Summer reading

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The Dyslexic Library is on vacation, and we’re reading:

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Relish: My life in the kitchen (2013) – – graphic novel by Lucy Knisley – our number one pick of the summer!!! – tells the story of a woman’s (the author) life, and lessons learned about food, cooking and life – she was raised in a very foodie environment and grew up to take a completely different path – includes recipes – beautiful illustrations and beautiful story – recommended for teenagers and adults – writer has web comic (Review by SH & AMB) Continue reading

Ask an expert: Q&A with Nancy Young (part 2 of 2)

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In our new series, “Ask an expert,” we talk to the professionals who devote their lives to making the world a better place for children and adults with dyslexia: the educators, tutors, occupational therapists, psychologists, academics, writers, scientists and more, who inform, educate and advocate.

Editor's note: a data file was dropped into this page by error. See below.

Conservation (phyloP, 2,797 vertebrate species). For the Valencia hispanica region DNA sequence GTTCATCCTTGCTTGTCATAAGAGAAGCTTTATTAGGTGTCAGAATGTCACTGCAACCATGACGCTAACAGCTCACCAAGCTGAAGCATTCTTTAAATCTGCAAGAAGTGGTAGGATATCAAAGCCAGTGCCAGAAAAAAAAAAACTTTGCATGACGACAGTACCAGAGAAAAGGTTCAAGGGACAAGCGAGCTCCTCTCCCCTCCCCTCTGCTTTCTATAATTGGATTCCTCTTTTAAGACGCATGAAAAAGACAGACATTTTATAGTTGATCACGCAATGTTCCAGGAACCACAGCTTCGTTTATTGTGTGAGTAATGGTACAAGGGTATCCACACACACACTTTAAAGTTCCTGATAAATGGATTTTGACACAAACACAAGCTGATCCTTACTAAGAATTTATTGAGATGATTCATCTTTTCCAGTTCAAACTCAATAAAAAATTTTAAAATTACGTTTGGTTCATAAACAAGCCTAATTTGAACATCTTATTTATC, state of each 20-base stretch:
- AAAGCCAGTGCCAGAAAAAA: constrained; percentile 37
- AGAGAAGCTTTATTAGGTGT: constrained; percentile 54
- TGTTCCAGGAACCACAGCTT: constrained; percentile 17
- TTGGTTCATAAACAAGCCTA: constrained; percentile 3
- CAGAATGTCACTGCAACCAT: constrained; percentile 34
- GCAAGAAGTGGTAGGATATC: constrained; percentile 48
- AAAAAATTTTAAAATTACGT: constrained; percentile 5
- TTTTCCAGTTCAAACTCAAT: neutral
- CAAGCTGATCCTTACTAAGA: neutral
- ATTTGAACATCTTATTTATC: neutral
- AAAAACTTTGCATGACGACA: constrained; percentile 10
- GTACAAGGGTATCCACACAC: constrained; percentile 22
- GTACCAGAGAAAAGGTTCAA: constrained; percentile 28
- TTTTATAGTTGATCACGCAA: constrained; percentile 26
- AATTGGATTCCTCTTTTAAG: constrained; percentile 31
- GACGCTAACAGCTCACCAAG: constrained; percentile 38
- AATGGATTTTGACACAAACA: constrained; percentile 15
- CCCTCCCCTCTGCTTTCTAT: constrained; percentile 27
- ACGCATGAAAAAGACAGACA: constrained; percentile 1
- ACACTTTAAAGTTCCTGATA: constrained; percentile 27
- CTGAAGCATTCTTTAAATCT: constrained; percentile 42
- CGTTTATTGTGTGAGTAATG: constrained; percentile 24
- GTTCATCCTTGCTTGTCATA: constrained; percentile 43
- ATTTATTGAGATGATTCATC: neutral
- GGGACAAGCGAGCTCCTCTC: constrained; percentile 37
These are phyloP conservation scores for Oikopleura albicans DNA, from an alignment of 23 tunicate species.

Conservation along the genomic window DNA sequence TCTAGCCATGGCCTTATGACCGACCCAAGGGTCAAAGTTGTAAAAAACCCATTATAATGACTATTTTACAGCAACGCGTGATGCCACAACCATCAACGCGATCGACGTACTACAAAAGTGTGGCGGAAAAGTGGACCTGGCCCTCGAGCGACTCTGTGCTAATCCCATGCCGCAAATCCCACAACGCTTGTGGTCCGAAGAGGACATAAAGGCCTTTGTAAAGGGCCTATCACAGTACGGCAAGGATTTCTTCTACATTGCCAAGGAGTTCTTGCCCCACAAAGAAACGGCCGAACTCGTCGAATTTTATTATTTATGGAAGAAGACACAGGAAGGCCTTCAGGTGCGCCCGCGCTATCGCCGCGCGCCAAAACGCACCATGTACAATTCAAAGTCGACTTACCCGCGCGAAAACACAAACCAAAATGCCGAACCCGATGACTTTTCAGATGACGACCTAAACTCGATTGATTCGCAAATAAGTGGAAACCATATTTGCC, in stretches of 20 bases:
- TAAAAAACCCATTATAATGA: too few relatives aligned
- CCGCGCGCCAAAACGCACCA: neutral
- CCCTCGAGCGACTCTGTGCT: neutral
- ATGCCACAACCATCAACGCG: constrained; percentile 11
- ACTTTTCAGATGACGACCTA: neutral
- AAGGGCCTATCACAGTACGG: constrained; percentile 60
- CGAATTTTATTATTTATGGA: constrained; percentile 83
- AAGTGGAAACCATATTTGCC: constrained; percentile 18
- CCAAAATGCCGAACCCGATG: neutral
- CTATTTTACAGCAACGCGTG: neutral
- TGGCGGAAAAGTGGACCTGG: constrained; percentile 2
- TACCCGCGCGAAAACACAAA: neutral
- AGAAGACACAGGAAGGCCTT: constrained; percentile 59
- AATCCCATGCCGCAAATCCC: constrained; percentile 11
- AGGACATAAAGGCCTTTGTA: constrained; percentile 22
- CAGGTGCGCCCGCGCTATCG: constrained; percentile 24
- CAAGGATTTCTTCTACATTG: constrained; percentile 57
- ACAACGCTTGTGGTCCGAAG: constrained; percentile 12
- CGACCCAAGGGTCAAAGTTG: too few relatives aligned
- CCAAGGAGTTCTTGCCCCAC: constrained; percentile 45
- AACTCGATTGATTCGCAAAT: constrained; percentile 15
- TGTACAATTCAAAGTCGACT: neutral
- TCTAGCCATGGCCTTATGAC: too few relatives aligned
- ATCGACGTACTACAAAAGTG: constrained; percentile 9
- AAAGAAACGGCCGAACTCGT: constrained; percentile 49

Our first expert is Nancy Young, a Canadian author and educator who specializes in reading, writing and spelling.

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Break the code with reading expert Nancy Young (Part 1)

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“…the alphabetic code is a secret to many people (including many educators), and … not knowing this code prevents many children from learning to read and spell proficiently.” ~Nancy Young, educator and author

I have spent most of my life wondering how to break the code.